Tuesday, October 19, 2021

N.Y. Hospital to Halt Delivering Babies Due to Staff Quitting Over COVID Jab Mandate

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Lewis County General Hospital in New York will temporarily close its maternity ward after dozens of employees resigned over the recent COVID vaccine mandate for healthcare workers.

Speaking at the press conference on Friday, Lewis County Health System CEO Gerald Cayer admitted many of the healthcare workers chose to quit their jobs but not get inoculated, which impacted the hospital’s services:

“We are unable to safely staff the service after September 24. The number of resignations received leaves us no choice but to pause delivering babies at Lewis County General Hospital.”

Saying that healthcare is an “essential service” to the public, and a healthcare system is a “vital piece” of the economic well-being, Cayer said that he himself supports the mandatory COVID vaccination of the healthcare workers. Echoing the frustration of President Joe Biden, who maintained that “our patience is wearing thin” with the unvaccinated, Cayer implied that the healthcare system is at risk not because of the mandate, which merely “insures we will have a healthy workforce, and that we are not responsible for the [COVID] transmission in an out of our facilities,” but because of the unvaccinated workers.

Then-governor Andrew Cuomo announced in mid-August that the staffs of hospitals and long-term care facilities would have to receive their first dose by September 27 or be fired. In response, 30 employees at the LCHS have quit, per Cayer. The hospital’s vaccination rate is 73 percent, with 165 employees still unvaccinated, and “it is not clear what they will do.”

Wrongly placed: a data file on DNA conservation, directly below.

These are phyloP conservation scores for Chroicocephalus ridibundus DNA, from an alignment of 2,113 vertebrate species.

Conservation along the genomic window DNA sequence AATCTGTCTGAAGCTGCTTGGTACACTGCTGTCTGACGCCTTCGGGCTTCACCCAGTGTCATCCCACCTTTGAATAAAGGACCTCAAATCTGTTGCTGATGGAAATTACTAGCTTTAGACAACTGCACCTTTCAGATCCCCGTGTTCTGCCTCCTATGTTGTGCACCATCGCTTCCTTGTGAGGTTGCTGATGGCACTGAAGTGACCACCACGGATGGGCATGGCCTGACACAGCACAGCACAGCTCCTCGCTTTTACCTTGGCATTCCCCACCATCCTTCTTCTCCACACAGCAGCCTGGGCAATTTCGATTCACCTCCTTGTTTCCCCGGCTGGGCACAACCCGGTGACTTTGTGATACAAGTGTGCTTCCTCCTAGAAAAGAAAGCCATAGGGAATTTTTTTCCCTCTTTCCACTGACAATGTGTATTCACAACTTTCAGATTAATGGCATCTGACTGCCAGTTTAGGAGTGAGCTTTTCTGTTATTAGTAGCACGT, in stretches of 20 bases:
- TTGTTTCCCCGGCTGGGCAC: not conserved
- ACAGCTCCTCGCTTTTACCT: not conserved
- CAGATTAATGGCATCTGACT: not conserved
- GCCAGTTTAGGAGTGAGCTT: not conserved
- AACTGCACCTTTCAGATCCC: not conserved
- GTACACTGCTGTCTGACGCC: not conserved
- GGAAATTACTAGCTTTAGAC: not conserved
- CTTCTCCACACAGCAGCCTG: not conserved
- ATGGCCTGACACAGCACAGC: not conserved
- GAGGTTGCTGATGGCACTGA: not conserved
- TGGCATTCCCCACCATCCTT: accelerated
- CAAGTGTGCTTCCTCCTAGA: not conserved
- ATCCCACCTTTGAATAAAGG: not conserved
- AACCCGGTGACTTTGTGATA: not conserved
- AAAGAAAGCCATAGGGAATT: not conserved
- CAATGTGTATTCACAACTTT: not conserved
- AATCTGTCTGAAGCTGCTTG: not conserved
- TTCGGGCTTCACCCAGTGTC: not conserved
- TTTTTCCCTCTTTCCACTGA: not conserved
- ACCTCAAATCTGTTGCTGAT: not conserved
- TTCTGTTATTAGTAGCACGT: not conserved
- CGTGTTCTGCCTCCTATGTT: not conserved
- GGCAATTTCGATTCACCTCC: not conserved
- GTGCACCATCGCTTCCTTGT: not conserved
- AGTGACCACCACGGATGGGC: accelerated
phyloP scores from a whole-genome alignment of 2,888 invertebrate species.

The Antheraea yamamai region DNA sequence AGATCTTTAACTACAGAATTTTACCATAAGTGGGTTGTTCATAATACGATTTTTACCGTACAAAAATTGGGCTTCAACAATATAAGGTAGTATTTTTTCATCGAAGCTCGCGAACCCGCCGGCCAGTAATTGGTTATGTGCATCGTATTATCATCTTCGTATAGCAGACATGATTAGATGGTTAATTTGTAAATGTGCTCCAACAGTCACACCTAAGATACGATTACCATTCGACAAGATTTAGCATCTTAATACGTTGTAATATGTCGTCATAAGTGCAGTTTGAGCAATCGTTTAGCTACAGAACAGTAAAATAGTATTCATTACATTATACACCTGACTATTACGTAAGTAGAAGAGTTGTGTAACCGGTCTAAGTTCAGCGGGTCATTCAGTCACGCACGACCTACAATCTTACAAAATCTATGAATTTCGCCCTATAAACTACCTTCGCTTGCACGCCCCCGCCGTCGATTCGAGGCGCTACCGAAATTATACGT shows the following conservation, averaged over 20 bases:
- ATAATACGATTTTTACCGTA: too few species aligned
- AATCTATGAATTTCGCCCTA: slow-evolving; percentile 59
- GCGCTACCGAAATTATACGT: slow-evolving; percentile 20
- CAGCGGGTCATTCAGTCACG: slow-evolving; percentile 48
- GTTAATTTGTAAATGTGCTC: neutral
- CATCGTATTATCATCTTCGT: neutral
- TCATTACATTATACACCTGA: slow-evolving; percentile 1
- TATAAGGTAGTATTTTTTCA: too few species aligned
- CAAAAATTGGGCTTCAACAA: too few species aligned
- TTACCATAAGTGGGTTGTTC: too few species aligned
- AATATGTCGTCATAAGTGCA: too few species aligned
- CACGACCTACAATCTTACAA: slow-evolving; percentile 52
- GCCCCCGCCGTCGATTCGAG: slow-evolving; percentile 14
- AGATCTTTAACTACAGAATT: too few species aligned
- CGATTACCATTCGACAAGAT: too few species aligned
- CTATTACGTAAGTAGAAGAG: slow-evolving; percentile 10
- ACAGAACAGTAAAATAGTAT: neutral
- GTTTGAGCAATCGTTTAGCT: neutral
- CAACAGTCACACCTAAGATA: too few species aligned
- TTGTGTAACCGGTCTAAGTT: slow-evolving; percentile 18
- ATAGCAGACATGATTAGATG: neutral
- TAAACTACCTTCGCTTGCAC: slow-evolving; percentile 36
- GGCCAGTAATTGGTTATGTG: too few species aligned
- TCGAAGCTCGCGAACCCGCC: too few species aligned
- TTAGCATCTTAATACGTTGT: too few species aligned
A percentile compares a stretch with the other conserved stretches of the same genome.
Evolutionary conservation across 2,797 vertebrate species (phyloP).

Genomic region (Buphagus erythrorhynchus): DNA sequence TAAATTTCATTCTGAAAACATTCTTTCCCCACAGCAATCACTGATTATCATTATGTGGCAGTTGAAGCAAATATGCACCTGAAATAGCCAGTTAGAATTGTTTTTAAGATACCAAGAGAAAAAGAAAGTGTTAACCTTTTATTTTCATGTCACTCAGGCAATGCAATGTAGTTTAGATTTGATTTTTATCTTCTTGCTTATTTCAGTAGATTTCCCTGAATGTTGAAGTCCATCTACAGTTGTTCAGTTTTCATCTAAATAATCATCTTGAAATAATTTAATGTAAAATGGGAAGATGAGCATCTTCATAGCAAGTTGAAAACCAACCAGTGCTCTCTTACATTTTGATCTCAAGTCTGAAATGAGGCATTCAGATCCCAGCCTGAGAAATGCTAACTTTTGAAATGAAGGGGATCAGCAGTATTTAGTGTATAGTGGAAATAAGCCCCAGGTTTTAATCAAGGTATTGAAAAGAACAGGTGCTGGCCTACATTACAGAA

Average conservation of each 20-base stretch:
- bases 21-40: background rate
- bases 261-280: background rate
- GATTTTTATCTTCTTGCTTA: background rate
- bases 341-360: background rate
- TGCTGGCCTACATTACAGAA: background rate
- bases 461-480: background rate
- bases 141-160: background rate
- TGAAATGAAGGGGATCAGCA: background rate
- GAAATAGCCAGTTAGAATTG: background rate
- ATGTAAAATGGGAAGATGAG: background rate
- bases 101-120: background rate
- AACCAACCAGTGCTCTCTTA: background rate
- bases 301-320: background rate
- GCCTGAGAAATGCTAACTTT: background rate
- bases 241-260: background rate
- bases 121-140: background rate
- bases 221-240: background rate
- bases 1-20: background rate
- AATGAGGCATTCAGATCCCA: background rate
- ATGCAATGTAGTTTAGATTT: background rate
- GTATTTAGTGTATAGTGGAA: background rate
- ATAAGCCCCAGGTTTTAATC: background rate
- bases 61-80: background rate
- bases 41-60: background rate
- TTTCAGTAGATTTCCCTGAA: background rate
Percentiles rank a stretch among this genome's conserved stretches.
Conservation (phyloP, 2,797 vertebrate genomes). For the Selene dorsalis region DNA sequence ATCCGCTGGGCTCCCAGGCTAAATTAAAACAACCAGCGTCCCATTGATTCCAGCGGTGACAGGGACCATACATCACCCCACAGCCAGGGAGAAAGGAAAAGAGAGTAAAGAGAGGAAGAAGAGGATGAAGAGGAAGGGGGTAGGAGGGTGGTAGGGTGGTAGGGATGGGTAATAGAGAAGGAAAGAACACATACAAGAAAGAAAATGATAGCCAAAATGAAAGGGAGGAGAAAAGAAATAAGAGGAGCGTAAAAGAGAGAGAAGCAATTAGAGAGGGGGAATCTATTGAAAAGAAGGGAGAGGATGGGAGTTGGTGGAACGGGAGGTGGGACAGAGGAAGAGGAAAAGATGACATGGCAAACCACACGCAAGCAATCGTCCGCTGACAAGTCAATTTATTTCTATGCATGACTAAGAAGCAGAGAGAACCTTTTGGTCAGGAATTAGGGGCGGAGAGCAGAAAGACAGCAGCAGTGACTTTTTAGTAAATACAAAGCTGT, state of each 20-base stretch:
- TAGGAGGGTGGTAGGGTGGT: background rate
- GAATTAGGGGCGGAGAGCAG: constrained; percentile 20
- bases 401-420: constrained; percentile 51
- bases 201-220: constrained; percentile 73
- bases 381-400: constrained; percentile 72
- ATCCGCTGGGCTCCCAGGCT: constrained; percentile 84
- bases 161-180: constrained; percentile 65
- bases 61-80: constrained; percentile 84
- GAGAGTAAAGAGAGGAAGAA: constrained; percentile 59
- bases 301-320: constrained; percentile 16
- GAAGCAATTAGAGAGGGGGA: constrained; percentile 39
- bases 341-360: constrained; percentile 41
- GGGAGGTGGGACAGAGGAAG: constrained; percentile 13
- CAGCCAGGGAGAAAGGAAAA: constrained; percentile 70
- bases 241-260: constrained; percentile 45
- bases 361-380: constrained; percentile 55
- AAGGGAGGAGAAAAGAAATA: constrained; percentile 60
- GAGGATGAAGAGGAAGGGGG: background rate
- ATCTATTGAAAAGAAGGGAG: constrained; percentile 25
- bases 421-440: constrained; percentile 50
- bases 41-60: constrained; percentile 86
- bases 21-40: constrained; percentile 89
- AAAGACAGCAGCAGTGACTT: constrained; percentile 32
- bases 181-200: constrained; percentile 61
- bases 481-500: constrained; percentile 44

Further, the hospital boss indicated that he hopes the maternity ward will not be closed permanently, and said they are asking the Department of Health for help and proposing different measures to accommodate unvaccinated workers. Still, he continued, the current situation with the rate of unvaccinated staff and the existing rules puts “several other clinical departments” at risk of losing workers. To address the issue, the hospital is looking into options such as redeployment of the appropriately credentialed staff to the at-risk departments. For example, nurses working at the information or human services departments will be asked to apply themselves in those clinical departments.

The hospital also said the mothers-to-be will still be able to see their doctors during the pregnancy, but at some point, will be referred to the other facilities to arrange for their maternity and postpartum care. It’s been admitted that the understaffing is already disrupting the normal functioning of the maternity department, since the nurse manager has already “taken shifts for weeks now working as a staff nurse just to fill the schedule as it is now.”